I have this scope, and when I called Orion they advised 30-45 minutes from taking the scope outside to using it, depending on the temperature difference between indoors and outdoors.

When the scope isn't cooled down, you see a lot of waviness in the image, like you're looking through a mirage.

The 90mm Mak-Cass packs a lot of magnification into a very compact rig, but be aware that the stock Dobsonian-style mount (the one you get at the $199 price point) doesn't let you take advantage of those higher powers. You'd probably soon want to get something like the Porta II for its added stability and slow-motion controls.

However, I, too, think a 90mm Mak-Cass might not add much to your observing capability - especially for the moon - that you haven't pretty much got with what you have.


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pdxmoon
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Re: Newbie Lunatic Needs Advice new [Re: John Kuraoka]
      #5947913 - 06/30/13 11:49 AM

I'm happy to report that I did some lunar observing last night with my current scope and it was wonderful!

I used the 2x Mead barlow with the 25mm Celestron kit scope. By trial and error I set the scope at 0* with the counter weight straight across. That way I moved the scope up/down using the one fine tune tube (don't know what's called) that actually works. I had to manually move the scope left/right because that remote is not working--I turn the tube and it does nothing.

So other than that, which wasn't a big deal, it was awesome.

I'm buying some new eyepieces. I'd love to get even more detail than I got with the 2x barlow. If I were to start with one more, what would you suggest?

Thanks, all!


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pdxmoon
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Re: Newbie Lunatic Needs Advice new [Re: OneGear]
      #5947919 - 06/30/13 11:53 AM

Thanks one gear!

Do you have a link to an eyepiece you might suggest to compliment my 2mm and 2x barlow?


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AngryHandyman
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Re: Newbie Lunatic Needs Advice new [Re: pdxmoon]
      #5947925 - 06/30/13 12:06 PM

Consider the Owl eyepieces mentioned by Kenny above, also sold under other names by Orion, Agena Astro, CanadianTelescopes, Sky-Watcher and probably others! The 15mm, 9mm and 6mm will complement your 25mm nicely and will Barlow to fill the gaps and push to higher powers when seeing allows plus give you wider 66 degree views. I have them and for the price I like them a lot.

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pdxmoon
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Re: Newbie Lunatic Needs Advice new [Re: AngryHandyman]
      #5947935 - 06/30/13 12:15 PM

Thank you! I think I'll take advantage of the "buy three" sale price!

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pdxmoon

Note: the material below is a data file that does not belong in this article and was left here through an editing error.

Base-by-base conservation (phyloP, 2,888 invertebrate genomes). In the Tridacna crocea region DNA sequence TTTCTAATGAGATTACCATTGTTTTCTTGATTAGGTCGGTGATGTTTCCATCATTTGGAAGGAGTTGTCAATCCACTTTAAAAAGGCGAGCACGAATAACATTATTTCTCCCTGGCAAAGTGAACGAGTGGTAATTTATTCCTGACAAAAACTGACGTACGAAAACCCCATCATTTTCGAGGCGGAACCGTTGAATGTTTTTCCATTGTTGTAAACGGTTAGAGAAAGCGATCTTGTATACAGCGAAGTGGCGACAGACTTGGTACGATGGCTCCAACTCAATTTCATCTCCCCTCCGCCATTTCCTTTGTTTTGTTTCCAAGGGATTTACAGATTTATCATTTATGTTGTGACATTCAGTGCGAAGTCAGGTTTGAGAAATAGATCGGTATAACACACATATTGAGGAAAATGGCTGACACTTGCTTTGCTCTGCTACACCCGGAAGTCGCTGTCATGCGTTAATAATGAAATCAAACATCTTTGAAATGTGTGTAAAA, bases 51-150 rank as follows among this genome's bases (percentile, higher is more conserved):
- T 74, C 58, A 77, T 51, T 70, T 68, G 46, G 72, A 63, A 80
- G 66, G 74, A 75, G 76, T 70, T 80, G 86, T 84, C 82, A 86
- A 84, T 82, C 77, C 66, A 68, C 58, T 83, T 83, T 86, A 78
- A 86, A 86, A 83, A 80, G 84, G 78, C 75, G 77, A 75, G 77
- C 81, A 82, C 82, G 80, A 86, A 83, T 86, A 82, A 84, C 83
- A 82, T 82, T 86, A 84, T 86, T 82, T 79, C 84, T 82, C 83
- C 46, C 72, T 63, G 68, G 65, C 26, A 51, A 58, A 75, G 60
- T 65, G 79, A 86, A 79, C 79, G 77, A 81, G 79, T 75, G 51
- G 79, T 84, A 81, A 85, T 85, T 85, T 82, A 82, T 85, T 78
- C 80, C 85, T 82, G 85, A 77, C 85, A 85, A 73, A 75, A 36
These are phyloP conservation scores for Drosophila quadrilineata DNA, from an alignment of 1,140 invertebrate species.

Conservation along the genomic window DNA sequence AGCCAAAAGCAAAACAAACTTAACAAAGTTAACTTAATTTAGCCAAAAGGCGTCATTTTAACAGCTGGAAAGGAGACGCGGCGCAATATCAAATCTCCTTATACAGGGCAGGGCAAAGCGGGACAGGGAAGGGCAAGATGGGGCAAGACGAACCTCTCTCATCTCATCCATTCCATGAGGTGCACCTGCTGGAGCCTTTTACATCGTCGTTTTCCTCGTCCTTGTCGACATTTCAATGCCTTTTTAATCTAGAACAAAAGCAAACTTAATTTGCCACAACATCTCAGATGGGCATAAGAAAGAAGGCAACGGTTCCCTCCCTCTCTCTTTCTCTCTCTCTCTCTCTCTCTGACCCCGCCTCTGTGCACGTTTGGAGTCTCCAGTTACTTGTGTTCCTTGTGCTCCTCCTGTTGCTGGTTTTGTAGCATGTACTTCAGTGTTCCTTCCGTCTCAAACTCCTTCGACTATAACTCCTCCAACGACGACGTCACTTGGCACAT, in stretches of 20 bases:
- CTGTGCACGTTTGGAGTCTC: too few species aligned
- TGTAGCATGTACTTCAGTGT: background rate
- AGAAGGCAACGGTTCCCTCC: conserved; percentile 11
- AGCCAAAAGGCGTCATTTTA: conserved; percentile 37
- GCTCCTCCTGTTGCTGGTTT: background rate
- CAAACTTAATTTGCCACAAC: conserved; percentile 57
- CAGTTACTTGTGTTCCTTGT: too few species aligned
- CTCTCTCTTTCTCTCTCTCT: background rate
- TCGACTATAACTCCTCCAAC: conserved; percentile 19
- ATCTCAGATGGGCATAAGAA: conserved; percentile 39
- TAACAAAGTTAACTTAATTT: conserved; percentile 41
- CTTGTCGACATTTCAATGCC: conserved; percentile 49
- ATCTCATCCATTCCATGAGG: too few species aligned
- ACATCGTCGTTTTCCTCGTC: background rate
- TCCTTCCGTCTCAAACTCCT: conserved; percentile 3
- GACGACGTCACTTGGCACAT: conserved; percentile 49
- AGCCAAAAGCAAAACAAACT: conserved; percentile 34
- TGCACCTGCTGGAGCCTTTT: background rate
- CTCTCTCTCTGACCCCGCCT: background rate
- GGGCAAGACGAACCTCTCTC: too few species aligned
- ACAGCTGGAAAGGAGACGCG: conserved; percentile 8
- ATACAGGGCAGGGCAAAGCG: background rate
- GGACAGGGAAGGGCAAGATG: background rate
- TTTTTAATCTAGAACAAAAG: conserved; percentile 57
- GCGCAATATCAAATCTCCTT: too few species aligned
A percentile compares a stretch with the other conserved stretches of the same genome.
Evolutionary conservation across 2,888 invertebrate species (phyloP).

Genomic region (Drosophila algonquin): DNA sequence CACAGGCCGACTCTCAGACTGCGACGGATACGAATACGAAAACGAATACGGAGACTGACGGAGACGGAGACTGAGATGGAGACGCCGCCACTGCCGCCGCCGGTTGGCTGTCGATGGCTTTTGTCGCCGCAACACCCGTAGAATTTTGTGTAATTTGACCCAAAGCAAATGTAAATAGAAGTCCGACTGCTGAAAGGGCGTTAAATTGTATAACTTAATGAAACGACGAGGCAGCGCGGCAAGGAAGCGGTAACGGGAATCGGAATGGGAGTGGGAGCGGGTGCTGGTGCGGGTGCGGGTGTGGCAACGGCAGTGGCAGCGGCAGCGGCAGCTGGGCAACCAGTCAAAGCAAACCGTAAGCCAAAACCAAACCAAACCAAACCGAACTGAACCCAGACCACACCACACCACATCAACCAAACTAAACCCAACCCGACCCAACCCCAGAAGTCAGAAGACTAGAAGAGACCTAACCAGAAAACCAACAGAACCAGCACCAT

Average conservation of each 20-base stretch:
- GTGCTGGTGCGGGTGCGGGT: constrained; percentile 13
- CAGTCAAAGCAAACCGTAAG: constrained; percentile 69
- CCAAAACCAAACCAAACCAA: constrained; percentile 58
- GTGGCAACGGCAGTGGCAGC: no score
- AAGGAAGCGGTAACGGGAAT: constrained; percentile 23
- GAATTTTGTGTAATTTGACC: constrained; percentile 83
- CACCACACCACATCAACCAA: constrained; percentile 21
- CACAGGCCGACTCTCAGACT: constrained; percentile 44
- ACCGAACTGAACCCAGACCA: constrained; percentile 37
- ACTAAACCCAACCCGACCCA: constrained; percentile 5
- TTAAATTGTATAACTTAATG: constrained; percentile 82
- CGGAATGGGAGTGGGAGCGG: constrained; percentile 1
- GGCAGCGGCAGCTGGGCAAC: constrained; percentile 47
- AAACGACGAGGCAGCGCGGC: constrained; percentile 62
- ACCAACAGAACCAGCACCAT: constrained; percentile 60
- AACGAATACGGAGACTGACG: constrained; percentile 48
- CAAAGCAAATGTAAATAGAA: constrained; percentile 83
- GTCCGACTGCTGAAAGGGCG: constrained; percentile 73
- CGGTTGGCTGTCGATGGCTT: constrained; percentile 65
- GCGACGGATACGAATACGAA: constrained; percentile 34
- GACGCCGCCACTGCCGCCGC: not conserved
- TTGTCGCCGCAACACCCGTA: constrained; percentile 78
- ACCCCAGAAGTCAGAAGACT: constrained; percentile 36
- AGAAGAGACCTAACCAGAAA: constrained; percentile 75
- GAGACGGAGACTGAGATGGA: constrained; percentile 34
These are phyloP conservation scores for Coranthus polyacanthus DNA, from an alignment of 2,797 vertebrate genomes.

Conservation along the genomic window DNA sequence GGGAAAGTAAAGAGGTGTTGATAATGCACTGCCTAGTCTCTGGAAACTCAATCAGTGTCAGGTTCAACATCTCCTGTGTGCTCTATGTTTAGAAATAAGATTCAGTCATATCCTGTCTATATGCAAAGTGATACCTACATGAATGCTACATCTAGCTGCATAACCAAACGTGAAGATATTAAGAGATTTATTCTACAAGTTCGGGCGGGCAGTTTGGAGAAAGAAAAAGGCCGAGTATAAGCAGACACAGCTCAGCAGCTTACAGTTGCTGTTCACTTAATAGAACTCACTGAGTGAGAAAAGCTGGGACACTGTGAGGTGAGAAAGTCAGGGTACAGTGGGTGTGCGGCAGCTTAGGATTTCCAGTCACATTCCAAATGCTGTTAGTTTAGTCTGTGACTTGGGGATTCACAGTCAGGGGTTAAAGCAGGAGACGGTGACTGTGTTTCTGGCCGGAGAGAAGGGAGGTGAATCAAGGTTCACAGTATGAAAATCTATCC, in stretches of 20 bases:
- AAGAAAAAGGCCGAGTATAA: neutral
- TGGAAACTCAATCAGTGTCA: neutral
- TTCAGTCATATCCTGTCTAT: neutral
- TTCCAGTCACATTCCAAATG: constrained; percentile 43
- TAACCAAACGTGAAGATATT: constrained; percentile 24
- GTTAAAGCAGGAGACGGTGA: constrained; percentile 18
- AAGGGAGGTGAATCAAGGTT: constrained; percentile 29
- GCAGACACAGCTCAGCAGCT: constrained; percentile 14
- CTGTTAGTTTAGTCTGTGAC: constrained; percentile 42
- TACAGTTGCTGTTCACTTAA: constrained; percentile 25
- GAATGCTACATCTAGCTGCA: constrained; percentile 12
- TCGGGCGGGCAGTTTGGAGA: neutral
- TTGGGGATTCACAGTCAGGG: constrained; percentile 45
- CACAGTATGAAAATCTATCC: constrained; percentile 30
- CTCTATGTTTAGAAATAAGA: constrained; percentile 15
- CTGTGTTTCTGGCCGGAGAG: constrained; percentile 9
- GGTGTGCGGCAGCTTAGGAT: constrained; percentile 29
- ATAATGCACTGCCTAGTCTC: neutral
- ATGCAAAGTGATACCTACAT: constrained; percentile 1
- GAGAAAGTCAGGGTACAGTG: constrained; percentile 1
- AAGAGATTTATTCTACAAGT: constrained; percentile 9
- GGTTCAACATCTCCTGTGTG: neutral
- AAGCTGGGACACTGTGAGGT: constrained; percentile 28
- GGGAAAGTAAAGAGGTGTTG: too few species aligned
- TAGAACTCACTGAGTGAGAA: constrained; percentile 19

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Re: Newbie Lunatic Needs Advice new [Re: pdxmoon]
      #5948096 - 06/30/13 01:51 PM

This is on local Craig's List. Opinions?

http://portland.craigslist.org/mlt/for/3889522489.html


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tim57064
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Re: Newbie Lunatic Needs Advice new [Re: pdxmoon]
      #5948110 - 06/30/13 02:00 PM

If it is local and you can see them before buying, I think it would be a good deal.Just meet in a public place to see and purchase the items after checking them out to make sure they are not damaged in any way. Just my opinion.

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AngryHandyman
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Re: Newbie Lunatic Needs Advice new [Re: pdxmoon]
      #5948120 - 06/30/13 02:07 PM

For me the high power plossl's are uncomfortably close. My eyelashes brush the lense all the time (6.4, 9.7, 12.4)

The 15, 20, 32 would be useful. The erect image 45 diagonal would be only useful for daytime terrestrial viewing.

I'd still choose the Owl eyepieces myself for the good eye relief at the higher powers which I believe you are after for lunar viewing and wider 66 degree vs 52 degree view of the plossl's.


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pdxmoon
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Re: Newbie Lunatic Needs Advice new [Re: AngryHandyman]
      #5948126 - 06/30/13 02:13 PM

Thanks Jeremy. I agree. I also have long eyelashes!

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Jon Isaacs
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Re: Newbie Lunatic Needs Advice new [Re: pdxmoon]
      #5948232 - 06/30/13 03:23 PM

Quote:

I'm happy to report that I did some lunar observing last night with my current scope and it was wonderful!

I used the 2x Mead barlow with the 25mm Celestron kit scope. By trial and error I set the scope at 0* with the counter weight straight across. That way I moved the scope up/down using the one fine tune tube (don't know what's called) that actually works. I had to manually move the scope left/right because that remote is not working--I turn the tube and it does nothing.

So other than that, which wasn't a big deal, it was awesome.